Today, we test airplane propellers, 12 years before
the Wright brothers flew. The University of
Houston's College of Engineering presents this
series about the machines that make our
civilization run, and the people whose ingenuity
I've just found an
astonishing article in the 1891 Century
Magazine. The industrialist Hiram Maxim is writing about an
apparatus for testing aeroplane propellers. But
this was before there were any aeroplanes. Maxim
had made a fortune on the Maxim Gun -- the first
practical machine-gun which was changing the face
But here his interest is in flight. He begins with
a critical look at French attempts to build powered
balloons. He thinks they're a clumsy form of
flight. Look at birds, he says. A bird weighs 600
times more than the air it displaces. He shows that
a goose in flight never exerts more than a tenth of
Heavier-than-air flight is surely the way to go.
Yet birds combine lift and propulsion in the wing,
and that's too subtle for us to mimic. Maxim knows
we'll have to separate the wing from the propeller.
So he's built a central tower with a 32-foot
rotating arm to measure the effectiveness of
propellers and wing surfaces.
A steam engine drives the arm. At the end of the
arm is a propeller with a streamlined engine pod
and a short section of a wing. That test
configuration circles the tower at speeds up to
sixty miles per hour, while an electric motor
inside the pod drives the propeller.
The apparatus offers means for measuring power
input to both the propeller and the rotating arm.
Maxim's instruments let him separate out lift,
thrust, and drag. He finds that, at sixty miles per
hour, the propeller might use sixteen horsepower to
lift the wing and another 35 horsepower to overcome
drag and its own inefficiency.
With such detailed preliminary work on flight, did
Maxim ever fly an aeroplane? Yes, he did. Three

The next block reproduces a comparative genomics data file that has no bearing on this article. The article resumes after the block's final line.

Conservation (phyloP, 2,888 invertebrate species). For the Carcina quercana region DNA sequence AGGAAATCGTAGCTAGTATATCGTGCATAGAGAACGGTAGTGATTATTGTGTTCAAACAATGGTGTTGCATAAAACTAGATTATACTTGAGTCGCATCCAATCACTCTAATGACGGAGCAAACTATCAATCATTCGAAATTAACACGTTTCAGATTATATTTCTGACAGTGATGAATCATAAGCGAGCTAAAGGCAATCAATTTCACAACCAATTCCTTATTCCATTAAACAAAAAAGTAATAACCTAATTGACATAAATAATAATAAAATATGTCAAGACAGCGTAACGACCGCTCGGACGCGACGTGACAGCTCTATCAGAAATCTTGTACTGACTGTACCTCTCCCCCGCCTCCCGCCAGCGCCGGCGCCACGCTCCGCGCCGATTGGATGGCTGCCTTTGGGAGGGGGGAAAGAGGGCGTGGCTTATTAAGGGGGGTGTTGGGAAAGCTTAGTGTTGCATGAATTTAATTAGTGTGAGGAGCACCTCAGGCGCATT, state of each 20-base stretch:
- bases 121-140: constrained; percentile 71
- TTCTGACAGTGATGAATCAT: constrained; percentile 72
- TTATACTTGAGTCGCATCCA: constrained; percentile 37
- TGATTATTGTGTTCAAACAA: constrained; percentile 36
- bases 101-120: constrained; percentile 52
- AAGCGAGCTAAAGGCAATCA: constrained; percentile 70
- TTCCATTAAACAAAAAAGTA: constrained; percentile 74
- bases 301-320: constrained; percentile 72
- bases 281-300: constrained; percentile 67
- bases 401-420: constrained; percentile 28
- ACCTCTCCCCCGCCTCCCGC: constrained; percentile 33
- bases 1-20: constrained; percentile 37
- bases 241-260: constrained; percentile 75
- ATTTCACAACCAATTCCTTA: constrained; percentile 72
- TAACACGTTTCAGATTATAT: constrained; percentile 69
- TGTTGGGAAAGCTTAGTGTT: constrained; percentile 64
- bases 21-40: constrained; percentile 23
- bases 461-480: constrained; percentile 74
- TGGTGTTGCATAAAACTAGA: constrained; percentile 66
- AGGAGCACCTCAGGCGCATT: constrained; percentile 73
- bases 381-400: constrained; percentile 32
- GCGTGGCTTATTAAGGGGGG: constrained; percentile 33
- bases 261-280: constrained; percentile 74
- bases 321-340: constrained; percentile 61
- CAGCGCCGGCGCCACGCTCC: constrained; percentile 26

years later he built a great steam-powered machine,
and one of his people got a few feet off the ground
in it. Then it crashed. Maxim had done superb work
on the power inventory of flight, but he hadn't
solved the crucial problem of controlling a moving
Yet we could use this fine article, from long
before the Wright brothers, to build our own
propeller test facility. Yesterday, a friend
jokingly remarked to me that his visit to Kitty
Hawk, North Carolina, had been a disappointment.
He'd found himself looking at a research lab -- at
test notes, a wind tunnel, and serious experimental
and theoretical work. "Shucks," he said, "I thought
they just went out and flew the damn thing." Of
course they did not. Flight didn't work that way.
I usually go along with the idea that the Wright
Brothers were first to fly. Add enough qualifiers
and it's true. They achieved repeated,
heavier-than-air, controllable flight
with a takeoff and a safe landing.
But the Wright Brothers had carefully studied all
that went before them. Then they added to it. This
1891 article offers just an inkling as to how many
people like Maxim and how much work it really took
to get us safely into the air.
I'm John Lienhard, at the University of Houston,
where we're interested in the way inventive minds